I love football. No, really, I love football.
I’ve done my own college football season preview every year since I was in the 10th grade (1988). I’ve been playing fantasy football for a quarter-century. I’ve been a subscriber to the NFL Sunday Ticket since 2000. Our family’s house rules are that Dad (me) builds his weekend schedule around everyone else, as much as possible, for the first nine months of the year. And in return, the family does the same for me once football season kicks off in September.
Yet like many non-communist Americans, I find that the NFL is testing my patience.
Oh, sure, I’ve had it up to here with the silly protest culture the league is cultivating. Full of sound and fury, signifying nothing, these badass-looking men bowing the knee during the anthem are still just millennial snowflakes at heart, believing that “being heard” is somehow an end unto itself, as they emote for fawning social justice warriors masquerading as anchors on ESPN.
But the league has other problems as well.
Its utopianism has created a sport that each week has a new definition of what a catch is, driven by its progressive desire for the perfect outcome. Its egalitarianism has even ruined instant replay. As a “law and order” guy, I’m inclined to support getting it right when we can. But there’s attempting to get it right, and then there’s stalling the game repeatedly to reverse-engineer your utopian ideals.
Then there’s the league’s decades-long crackdown on player individuality (unless they’re auditioning for a spot on Al Jazeera America, of course), which earned it the nickname “The No Fun League.”
Frankly, other than the Republican Party, I’ve never seen a successful enterprise work harder to offend its primary customer base. And its declining television ratings prove that the NFL’s tireless efforts to alienate us are working.
Therefore, as someone who thinks the only thing better than football is more football, who is simultaneously having his patience tested severely by the NFL’s SJW prima donna act, I’ve got 10 suggestions for how Vince McMahon and his second attempt at the XFL can make pro football great again.
1. Eliminate instant replay.
For all the reasons I previously stated, plus one more. Doing so will create more drama and controversy. Yes, that may mean imperfect outcomes, but the public has become so sick of the NFL’s over-the-top attempts to get it right that the market is ripe for some good old-fashioned hate over the refs getting it wrong. And if anyone knows how controversial storylines can pay off at the box office, it’s Vince McMahon.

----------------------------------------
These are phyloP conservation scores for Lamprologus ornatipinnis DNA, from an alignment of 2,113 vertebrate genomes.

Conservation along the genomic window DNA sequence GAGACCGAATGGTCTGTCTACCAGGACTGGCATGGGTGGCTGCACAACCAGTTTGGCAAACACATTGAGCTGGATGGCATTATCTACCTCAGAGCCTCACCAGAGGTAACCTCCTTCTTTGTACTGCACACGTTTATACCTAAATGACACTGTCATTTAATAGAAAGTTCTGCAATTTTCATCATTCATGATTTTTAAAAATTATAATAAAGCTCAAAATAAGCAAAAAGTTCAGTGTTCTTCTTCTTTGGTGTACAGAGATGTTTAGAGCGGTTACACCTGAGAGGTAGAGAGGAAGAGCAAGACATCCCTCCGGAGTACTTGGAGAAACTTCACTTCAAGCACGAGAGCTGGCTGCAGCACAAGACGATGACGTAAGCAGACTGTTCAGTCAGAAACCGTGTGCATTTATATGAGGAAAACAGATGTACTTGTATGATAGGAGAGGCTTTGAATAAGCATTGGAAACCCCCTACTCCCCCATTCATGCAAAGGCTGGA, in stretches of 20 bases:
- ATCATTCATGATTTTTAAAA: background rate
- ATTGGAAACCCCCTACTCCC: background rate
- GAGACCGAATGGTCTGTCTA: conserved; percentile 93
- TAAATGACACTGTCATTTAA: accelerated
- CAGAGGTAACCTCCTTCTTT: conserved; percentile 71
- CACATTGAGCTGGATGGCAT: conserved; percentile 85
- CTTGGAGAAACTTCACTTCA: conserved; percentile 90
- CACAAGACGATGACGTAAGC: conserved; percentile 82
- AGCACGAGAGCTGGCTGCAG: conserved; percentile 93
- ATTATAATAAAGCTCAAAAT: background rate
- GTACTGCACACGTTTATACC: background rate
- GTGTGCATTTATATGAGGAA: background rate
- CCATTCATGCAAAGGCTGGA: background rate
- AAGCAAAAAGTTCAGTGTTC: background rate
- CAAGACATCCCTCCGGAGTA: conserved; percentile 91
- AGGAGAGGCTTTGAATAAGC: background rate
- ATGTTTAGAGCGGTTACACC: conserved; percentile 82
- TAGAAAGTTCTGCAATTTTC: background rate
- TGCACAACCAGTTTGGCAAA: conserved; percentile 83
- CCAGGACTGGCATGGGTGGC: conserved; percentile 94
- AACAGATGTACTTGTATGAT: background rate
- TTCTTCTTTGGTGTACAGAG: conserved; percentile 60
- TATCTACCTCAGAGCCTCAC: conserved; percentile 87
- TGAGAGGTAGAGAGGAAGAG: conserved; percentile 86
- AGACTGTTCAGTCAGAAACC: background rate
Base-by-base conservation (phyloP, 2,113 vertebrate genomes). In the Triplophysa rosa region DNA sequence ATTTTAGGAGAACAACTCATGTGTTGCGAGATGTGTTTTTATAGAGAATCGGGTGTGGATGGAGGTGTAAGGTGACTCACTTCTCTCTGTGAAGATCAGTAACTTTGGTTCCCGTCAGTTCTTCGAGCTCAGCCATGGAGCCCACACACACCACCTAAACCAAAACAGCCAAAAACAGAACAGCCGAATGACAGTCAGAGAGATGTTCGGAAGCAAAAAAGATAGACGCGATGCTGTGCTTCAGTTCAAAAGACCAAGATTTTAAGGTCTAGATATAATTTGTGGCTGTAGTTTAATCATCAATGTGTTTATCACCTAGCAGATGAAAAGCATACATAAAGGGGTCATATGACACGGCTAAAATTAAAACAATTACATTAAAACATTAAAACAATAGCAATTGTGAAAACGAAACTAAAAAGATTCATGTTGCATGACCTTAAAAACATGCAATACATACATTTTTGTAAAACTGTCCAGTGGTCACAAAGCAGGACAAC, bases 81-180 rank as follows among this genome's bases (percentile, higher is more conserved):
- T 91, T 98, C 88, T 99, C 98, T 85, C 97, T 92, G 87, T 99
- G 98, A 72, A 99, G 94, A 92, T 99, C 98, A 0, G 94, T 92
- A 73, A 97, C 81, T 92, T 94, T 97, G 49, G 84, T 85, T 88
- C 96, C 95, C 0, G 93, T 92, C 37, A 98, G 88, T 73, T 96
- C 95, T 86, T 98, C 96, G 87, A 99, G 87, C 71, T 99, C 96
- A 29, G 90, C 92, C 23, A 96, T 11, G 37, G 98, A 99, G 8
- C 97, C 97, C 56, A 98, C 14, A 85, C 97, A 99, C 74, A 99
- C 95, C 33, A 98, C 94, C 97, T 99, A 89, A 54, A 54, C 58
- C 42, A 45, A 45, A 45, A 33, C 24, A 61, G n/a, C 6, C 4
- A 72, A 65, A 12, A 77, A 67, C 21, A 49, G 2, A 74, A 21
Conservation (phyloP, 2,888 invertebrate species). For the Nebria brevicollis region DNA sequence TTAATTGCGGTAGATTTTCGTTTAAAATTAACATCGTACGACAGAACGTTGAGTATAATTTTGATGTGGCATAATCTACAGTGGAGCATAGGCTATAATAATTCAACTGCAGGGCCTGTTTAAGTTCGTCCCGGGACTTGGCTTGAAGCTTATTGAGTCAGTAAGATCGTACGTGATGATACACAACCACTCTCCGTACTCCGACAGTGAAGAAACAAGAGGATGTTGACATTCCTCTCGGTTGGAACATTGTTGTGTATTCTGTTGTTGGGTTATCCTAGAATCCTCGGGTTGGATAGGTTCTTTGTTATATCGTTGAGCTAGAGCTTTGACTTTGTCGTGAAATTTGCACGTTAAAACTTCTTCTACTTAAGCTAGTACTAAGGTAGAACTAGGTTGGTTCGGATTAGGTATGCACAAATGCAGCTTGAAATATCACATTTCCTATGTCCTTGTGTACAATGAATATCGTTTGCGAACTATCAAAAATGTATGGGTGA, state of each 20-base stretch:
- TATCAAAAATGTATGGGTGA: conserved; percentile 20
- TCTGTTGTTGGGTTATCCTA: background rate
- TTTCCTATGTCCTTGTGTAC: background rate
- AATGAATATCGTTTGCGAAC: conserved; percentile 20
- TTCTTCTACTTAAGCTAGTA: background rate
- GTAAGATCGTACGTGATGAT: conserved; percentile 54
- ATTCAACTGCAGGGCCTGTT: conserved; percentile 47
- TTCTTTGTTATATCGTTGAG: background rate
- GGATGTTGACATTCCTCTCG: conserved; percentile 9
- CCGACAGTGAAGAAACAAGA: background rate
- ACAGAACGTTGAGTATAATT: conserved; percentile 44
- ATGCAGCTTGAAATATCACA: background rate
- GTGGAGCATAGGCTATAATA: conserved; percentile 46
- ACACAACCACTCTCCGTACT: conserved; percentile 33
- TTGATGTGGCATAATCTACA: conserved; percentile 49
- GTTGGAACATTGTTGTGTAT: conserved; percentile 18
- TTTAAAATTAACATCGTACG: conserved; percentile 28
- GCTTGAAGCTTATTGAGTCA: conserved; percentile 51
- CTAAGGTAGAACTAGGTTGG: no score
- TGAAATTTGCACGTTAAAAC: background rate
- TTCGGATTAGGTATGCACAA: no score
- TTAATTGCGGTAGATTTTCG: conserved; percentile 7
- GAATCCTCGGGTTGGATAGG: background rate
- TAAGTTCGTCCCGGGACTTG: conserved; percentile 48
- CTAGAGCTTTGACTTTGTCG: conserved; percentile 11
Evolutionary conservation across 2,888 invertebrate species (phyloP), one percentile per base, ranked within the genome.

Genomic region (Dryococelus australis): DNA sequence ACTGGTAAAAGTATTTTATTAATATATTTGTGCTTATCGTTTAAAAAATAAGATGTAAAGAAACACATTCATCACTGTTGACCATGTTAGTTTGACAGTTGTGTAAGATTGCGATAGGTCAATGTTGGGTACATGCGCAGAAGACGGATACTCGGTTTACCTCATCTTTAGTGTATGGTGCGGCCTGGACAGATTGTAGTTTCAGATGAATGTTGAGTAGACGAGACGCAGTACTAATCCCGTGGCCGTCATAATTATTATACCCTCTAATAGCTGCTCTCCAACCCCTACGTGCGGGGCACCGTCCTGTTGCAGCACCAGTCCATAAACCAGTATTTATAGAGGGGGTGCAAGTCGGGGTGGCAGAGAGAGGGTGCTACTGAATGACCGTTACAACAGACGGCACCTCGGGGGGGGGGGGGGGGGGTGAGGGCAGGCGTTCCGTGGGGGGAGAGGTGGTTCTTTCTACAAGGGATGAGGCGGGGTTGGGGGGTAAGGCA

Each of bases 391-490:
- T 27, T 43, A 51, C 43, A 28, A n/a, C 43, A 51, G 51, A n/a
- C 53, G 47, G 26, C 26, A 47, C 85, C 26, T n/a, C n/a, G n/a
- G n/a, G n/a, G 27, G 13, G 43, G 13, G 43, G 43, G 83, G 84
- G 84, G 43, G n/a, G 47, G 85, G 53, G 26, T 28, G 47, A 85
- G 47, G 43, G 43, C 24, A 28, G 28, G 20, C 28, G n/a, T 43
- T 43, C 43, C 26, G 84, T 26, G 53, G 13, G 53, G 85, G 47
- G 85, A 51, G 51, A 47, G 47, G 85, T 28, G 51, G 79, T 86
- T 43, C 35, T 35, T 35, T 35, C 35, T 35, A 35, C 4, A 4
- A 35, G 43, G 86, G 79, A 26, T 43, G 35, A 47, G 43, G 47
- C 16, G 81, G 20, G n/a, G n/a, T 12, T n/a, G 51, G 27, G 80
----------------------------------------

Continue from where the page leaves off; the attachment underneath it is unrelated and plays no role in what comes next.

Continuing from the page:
2. Have a more violent game on the field and a zero-tolerance policy for violence off the field.
Aside from obvious attempts by one player to injure another, let them play. The kingdom of football is a violent game, and violent men lay hold of it. Not to mention, did you see all the high-profile injuries in the NFL this year? So it’s not like that league’s attempt to anesthetize the game is having the desired effect anyway. On the other hand, have a zero-tolerance policy for players who behave violently off the field. Fans are more furious about that as it is.
3. Place teams in major markets that don’t have NFL franchises but love football, like Birmingham, Alabama.
Why did I pick Birmingham? Well, aside from the fact it’s a bigger television market than Jacksonville, New Orleans, and Buffalo, where the NFL currently has teams, it’s also the number-one market for college football ratings each year. Also high on that list are Oklahoma City and Columbus, Ohio, which don’t have NFL franchises, either. Focus on brand loyalty first, and then broaden your market access from there once you’ve created enough demand. Besides, there’s still a way to get eyeballs from the biggest and most expensive markets, like New York, Los Angeles, and Chicago — which I’ll get to next.